Zimbabwe's historic struggle is set in stone at Kew

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The Independent Online

More than 60 giant stone sculptures, representing the greatest contemporary collection of African art seen in this country, have been installed in Kew Gardens.

More than 60 giant stone sculptures, representing the greatest contemporary collection of African art seen in this country, have been installed in Kew Gardens.

They form a new exhibition: "Chapungu. Custom and Legend: A Culture in Stone", which is to open at the Royal Botanic Gardens at Kew, south- west London, on 27 May. They illustrate a variety of themes of African life, including the role of women, nature and environment, and village and family life.

They also reflect the political turbulence experienced by Zimbabwe. Together We Shall Die, by Joseph Ndandarika, for example, is a reference to the country's war of independence. Mr Ndandarika, who has been described as the greatest African sculptor of his generation, died at the age of 50 from tuberculosis after he contracted Aids.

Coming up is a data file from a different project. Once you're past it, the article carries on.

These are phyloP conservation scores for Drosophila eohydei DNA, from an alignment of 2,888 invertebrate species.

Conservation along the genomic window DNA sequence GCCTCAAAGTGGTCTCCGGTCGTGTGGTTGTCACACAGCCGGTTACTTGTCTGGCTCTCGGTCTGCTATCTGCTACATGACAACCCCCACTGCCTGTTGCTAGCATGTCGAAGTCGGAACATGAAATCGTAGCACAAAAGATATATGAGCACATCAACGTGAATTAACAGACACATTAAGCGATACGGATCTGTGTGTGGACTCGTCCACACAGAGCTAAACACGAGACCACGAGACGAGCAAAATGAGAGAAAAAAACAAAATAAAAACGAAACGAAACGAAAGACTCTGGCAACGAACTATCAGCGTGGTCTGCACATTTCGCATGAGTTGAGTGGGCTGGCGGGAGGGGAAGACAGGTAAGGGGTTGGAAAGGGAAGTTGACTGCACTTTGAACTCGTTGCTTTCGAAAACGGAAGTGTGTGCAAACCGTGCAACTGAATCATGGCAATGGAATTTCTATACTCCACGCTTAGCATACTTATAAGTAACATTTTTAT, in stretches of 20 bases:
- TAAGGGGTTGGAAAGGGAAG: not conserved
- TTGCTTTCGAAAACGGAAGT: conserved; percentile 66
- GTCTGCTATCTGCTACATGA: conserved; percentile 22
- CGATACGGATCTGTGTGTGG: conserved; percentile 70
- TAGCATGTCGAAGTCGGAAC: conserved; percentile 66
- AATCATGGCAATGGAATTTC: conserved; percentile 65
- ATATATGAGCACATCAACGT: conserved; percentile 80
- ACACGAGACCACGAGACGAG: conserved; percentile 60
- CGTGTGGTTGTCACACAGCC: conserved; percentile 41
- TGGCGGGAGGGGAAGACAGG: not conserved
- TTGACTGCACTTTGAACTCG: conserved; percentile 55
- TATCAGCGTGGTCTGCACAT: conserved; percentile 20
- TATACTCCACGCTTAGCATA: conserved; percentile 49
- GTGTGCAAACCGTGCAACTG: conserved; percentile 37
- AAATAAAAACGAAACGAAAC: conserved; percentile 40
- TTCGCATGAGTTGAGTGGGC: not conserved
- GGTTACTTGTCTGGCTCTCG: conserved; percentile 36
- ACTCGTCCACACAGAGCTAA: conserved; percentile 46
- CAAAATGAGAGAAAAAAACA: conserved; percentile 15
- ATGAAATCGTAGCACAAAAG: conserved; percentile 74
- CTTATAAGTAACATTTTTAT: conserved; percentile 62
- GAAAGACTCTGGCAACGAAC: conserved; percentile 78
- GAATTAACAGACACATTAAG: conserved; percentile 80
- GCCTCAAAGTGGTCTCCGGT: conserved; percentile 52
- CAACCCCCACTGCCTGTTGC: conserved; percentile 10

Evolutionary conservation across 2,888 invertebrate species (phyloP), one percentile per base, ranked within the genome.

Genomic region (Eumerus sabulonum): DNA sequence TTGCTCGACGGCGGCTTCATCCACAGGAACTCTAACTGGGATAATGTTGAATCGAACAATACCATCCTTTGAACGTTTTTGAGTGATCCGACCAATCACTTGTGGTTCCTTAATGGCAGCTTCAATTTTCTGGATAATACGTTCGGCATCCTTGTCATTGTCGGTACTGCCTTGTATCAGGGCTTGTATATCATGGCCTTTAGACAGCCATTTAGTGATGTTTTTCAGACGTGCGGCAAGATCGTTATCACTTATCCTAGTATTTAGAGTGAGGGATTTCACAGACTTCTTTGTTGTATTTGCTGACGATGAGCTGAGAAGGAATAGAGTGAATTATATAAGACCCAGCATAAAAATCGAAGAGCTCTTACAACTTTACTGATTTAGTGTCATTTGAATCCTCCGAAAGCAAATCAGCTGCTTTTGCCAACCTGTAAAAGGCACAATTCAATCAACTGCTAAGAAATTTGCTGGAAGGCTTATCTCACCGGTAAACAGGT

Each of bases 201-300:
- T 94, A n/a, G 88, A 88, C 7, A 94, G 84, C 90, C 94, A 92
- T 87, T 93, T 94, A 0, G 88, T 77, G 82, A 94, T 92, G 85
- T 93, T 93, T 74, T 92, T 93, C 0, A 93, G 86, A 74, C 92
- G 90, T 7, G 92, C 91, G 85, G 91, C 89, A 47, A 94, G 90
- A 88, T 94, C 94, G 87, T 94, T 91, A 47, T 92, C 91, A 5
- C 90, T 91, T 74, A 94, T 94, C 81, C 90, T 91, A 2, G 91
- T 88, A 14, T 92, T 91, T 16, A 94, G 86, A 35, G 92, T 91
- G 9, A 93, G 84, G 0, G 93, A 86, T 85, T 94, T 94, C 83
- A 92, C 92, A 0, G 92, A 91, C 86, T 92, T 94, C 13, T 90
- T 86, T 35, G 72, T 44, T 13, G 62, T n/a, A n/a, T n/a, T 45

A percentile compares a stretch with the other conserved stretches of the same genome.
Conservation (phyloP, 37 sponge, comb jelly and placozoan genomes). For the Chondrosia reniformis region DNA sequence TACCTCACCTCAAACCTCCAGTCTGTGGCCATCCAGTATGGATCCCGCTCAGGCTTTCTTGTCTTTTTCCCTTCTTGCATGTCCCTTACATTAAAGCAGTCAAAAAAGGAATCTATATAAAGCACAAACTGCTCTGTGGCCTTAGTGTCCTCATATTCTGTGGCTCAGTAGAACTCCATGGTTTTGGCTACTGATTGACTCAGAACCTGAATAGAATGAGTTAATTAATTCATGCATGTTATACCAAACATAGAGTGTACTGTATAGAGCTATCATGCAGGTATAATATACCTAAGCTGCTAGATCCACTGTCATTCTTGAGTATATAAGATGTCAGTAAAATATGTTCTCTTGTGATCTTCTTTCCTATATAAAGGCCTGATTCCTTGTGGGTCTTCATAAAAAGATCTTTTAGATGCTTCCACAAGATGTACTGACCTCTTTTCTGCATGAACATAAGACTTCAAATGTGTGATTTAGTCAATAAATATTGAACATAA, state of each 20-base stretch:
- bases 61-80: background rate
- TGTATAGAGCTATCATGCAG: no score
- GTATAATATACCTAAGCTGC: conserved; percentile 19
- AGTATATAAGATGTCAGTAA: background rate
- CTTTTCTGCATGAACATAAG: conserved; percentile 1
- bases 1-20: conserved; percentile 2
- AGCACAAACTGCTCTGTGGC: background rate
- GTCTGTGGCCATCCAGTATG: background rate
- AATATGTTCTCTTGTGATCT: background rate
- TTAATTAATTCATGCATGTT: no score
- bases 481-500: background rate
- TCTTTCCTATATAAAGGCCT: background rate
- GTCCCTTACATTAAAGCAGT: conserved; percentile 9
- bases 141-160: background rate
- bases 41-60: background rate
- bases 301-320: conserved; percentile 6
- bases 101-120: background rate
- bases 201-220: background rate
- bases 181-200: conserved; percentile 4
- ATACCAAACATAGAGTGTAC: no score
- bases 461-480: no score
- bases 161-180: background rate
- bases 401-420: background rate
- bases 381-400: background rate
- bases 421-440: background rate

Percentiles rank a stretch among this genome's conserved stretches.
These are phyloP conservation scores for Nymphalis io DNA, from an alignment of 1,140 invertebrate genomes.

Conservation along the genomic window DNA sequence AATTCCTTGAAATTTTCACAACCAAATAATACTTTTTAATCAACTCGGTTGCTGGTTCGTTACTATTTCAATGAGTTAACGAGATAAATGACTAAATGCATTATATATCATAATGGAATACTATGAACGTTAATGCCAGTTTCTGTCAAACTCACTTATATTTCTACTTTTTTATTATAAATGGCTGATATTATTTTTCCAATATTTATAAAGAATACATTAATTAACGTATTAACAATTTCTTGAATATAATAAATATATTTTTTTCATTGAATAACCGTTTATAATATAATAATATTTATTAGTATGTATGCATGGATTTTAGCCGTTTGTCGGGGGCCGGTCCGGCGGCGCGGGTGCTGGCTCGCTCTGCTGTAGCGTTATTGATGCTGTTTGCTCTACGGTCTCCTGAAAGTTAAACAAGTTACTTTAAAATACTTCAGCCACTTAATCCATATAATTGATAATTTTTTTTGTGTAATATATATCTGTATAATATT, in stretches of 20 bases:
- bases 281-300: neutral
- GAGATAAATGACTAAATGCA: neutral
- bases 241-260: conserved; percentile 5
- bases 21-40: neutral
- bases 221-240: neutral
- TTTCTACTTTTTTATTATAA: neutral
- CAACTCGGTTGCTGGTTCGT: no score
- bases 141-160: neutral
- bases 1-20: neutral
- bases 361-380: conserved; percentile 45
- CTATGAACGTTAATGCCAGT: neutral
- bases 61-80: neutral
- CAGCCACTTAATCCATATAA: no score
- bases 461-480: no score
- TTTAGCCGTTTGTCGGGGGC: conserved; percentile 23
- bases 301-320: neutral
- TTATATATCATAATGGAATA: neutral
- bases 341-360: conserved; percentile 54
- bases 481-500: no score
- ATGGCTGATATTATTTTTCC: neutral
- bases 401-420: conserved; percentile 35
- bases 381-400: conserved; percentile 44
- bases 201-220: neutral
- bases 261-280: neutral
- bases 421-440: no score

Another sculpture reflecting the struggle in Zimbabwe is End of Hope by Amos Supuni, the youngest sculptor in the exhibition.

Most of the pieces are on loan from the Chapunga Sculpture Park in Harare. Many weigh more than a ton, and some are more than 9ft tall. The placing of the statues in the exhibition, which will be opened by Lord Attenborough, was supervised by Roy Guthrie, the director of the Harare park.

Mr Guthrie said: "Stone sculpture ... has been de-scribed as the most important art development of the 20th century in Africa.

"Some present the mythology of the spirit world, but others reflect the reality of what is happening in Zimbabwe."

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